POSTED March 11, 2016
Documenta 14 is scheduled to take place in Athens from April 8 to July 16, 2017, and Kassel from June 10 to September 17, 2017—a first in this exhibition’s sixty-year history. As part of the show’s extension to Athens, Aegean Airlines, Documenta’s first airline sponsor ever, will schedule two direct flights weekly between Athens and Kassel from April 2017 to promote travel for all of Documenta’s visitors. More details about the plan will be announced this summer.
“We are very proud that Athens, the metropolis of Greece will co-host with Kassel Documenta 14, one of the most prestigious international art exhibitions. We at Aegean are delighted to be able to support Athens, as it takes solid steps in establishing itself as a global destination for arts and culture. With our direct flights between Kassel and Athens, we hope to contribute to Documenta 14’s success…,” states vice chairman of Aegean Airlines, Eftichios Vassilakis.
March 11, 2016
The deCordova Sculpture Park and Museum has announced the participants for their 2016 biennial, which will be up from October 6, 2016 through March 2017. This exhibition, organized by the deCordova’s Jennifer Gross and Sarah Montross, focuses on artists who live and work in New England.
This sixteen artists in this year’s exhibition are:
Heather Leigh McPherson
For more information on the biennial, please visit the deCordova’s website here.
March 11, 2016
Henri Neuendorf of Artnet reports that oil conglomerate BP, whose relationship with Tate Britain has caused years of controversy, will cut off their funding in 2017. The Tate’s received about $5.4 million in support from BP since 1990.
“We are facing an extremely challenging business environment and are reducing spending and taking many difficult decisions throughout BP,” said the company in a statement to Artnews.
“The end of Tate’s sponsorship deal with BP is hopeful news for us, for the art world, and for everyone whose lives are affected by climate change. BP can no longer use Tate’s art collections to mask or excuse the devastation its operations have caused,” said Anna Galkina of arts activism collective Platform. “We only hope that the British Museum, Science Museum, National Portrait Gallery, and Royal Opera House will follow in Tate’s lead.”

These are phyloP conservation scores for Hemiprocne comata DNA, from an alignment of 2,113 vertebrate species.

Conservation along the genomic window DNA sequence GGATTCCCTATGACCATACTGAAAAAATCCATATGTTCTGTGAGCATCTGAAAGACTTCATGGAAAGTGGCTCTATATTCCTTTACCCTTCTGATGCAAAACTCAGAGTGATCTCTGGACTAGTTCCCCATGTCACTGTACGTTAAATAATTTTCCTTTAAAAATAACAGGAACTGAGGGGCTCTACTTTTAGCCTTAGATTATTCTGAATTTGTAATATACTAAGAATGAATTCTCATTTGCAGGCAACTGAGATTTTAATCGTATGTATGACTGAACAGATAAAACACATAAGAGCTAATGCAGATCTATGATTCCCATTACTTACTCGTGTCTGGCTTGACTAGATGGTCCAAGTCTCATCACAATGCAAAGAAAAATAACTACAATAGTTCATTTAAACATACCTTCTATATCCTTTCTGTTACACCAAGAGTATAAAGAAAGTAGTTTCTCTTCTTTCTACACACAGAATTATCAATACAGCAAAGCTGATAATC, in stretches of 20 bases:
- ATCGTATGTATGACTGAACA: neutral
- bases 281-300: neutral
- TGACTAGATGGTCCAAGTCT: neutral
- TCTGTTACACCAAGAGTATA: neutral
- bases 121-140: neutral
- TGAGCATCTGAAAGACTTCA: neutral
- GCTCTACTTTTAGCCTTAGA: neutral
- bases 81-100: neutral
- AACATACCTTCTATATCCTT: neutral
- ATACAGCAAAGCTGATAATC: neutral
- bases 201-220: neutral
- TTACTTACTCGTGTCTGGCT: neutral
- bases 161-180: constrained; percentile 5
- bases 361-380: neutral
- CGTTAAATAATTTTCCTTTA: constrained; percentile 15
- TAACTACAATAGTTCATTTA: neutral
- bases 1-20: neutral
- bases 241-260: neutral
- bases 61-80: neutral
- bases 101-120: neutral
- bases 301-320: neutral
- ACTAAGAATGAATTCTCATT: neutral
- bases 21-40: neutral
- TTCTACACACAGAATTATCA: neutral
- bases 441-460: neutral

March 11, 2016
Artist duo Elmgreen & Dragset will be installing a large-scale new work at the Fifth Avenue entrance to the Channel Gardens at Rockefeller Center. Their piece, Van Gogh’s Ear, 2016, will be a 1950s-style upright swimming pool bedecked with a stainless steel ladder, lights, and a diving board. Organized by Public Art Fund and Tishman Speyer, the installation will travel to China with the help of the K11 Art Foundation.
“For many years, Elmgreen & Dragset have been masters of the unforgettably uncanny object. With its dramatic scale, wildly incongruous setting, and cleverly macabre title, Van Gogh’s Ear promises to be perhaps their wittiest installation yet,” said Nicholas Baume, Public Art Fund director and chief curator.
March 10, 2016
KW Institute for Contemporary Art has appointed Krist Gruijthuijsen as its new director. He will begin in July after the ninth Berlin Biennale for Contemporary Art.
Along with his appointment there will be a restructuring of the institute. The former director of both KW and the Berlin Biennale, Gabriele Horn, will continue to run the biennale, and the directors will be supported by an administrative manager.
Gruijthuijsen is moving to Berlin after four years as artistic director of Grazer Kunstverein. He was also course leader in the department of fine art at the Sandberg Instituut in Amsterdam. He is a cofounder of Amsterdam’s Kunstverein, which he directed from 2009 to 2012.
March 10, 2016